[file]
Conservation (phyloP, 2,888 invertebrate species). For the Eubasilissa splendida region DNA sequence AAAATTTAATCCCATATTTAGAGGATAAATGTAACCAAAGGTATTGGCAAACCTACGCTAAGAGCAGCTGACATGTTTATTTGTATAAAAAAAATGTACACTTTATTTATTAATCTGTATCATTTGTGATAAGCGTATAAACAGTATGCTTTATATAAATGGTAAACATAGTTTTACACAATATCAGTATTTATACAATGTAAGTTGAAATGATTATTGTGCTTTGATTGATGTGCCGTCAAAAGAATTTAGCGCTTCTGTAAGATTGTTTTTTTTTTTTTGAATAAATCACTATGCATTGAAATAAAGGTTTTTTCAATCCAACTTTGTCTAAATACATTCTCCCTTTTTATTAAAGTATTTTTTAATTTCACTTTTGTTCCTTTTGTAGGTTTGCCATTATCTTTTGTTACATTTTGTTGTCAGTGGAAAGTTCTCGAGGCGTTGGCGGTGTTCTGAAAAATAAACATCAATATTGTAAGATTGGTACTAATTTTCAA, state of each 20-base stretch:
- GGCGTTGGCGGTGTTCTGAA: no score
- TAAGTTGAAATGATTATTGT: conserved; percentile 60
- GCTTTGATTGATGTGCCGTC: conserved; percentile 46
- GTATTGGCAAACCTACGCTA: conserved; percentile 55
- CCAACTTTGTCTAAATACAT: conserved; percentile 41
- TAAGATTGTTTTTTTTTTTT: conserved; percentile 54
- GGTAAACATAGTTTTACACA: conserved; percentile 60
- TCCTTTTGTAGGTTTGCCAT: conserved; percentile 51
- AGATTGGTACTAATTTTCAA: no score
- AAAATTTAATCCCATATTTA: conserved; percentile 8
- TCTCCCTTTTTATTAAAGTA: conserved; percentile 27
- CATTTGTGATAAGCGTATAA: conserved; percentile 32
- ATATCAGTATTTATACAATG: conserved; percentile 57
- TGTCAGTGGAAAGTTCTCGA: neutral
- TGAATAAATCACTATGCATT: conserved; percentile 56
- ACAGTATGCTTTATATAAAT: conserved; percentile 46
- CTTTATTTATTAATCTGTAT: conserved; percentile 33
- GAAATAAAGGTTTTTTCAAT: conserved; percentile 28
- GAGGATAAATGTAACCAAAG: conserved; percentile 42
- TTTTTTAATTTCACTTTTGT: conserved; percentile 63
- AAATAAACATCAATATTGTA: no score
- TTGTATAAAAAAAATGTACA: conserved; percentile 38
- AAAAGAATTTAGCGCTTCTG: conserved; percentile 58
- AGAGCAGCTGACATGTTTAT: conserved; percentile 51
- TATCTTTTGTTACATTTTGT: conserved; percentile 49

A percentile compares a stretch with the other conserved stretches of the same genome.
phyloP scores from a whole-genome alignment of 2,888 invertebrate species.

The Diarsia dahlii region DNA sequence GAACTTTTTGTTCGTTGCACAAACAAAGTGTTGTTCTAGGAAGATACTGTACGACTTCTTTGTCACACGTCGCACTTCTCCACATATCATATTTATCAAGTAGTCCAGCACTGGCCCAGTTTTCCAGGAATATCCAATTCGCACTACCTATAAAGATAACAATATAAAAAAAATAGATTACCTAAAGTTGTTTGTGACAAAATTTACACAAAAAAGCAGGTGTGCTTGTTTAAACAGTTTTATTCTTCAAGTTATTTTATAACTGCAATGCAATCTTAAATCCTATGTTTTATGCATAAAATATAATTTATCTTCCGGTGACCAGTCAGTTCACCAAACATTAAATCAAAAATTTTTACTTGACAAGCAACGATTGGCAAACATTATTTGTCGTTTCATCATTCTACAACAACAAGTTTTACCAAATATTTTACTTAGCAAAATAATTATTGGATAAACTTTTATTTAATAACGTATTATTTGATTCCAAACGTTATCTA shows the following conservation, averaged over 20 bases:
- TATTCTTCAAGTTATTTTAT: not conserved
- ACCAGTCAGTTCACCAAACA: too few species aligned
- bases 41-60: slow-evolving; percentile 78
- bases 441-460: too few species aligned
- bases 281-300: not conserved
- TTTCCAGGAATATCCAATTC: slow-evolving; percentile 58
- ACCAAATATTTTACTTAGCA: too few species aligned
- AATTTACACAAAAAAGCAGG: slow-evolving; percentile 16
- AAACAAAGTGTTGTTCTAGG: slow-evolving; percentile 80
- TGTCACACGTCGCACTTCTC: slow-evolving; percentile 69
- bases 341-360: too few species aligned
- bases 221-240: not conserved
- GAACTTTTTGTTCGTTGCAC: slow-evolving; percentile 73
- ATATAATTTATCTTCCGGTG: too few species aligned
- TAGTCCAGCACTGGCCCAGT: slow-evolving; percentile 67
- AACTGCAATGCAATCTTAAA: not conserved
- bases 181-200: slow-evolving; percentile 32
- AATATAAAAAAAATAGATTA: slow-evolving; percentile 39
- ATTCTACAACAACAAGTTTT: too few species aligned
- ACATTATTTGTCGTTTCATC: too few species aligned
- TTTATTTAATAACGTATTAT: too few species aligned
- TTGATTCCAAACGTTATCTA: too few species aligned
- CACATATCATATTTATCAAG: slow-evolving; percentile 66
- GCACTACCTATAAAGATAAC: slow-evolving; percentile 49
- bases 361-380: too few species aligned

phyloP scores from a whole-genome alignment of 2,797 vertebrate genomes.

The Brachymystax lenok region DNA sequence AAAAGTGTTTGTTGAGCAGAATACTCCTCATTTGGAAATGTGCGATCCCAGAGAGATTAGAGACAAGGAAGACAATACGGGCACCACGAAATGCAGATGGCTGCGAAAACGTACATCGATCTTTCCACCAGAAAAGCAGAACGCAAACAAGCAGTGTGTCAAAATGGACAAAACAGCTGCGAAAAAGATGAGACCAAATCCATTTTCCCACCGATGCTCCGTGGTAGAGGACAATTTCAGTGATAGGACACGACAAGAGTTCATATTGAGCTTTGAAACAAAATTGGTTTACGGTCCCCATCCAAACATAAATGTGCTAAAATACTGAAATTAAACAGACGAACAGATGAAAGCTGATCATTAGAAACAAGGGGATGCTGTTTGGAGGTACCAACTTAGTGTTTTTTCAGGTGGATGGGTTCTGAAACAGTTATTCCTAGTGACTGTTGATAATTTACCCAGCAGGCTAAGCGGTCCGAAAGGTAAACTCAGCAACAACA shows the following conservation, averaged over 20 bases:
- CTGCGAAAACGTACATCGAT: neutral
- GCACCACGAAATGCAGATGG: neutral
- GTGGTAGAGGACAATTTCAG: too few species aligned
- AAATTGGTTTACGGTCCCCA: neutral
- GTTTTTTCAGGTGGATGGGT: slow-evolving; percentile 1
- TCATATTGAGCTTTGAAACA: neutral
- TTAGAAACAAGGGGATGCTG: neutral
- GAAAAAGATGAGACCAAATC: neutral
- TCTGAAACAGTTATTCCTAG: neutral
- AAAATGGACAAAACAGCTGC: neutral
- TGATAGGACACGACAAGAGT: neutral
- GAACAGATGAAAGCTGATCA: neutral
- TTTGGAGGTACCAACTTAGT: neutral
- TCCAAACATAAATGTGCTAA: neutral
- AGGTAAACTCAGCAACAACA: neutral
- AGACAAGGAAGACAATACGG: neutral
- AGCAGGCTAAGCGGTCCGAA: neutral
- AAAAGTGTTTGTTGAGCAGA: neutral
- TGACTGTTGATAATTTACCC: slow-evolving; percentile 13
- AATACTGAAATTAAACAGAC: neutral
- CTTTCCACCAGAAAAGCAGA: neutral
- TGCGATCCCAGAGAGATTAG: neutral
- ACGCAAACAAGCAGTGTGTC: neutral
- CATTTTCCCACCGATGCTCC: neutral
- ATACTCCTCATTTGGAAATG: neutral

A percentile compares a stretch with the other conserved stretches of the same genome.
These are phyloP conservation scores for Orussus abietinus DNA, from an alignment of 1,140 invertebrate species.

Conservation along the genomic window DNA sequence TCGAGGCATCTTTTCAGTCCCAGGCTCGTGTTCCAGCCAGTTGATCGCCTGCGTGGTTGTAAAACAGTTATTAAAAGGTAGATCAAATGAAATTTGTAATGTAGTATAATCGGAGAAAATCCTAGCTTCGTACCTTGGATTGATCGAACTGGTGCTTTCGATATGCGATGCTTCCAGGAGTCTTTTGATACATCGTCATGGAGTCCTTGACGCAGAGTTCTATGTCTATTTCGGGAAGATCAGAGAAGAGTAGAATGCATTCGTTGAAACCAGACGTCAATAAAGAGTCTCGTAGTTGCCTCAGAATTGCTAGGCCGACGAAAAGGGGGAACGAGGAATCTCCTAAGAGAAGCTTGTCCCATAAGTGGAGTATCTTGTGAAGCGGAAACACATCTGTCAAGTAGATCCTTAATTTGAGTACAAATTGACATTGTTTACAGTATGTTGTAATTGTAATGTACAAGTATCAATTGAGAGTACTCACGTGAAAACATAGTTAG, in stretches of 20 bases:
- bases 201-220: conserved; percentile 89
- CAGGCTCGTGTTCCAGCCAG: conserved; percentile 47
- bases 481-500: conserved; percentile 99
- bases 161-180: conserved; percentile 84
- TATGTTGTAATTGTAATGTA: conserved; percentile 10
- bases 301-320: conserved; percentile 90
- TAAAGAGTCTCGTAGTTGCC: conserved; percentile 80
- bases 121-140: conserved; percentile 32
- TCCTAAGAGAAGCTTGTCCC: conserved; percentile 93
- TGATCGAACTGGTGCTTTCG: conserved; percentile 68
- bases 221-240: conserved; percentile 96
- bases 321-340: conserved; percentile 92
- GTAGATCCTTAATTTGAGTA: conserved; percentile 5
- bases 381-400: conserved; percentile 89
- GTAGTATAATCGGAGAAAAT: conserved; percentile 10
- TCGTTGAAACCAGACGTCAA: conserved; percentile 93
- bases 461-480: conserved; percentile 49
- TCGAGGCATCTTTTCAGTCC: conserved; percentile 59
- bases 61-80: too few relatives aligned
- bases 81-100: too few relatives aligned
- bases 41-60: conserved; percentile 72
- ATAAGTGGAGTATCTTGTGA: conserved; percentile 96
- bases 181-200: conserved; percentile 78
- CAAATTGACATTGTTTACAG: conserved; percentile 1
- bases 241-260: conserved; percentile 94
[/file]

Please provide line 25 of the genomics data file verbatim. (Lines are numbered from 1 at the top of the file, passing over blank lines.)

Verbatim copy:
- AGAGCAGCTGACATGTTTAT: conserved; percentile 51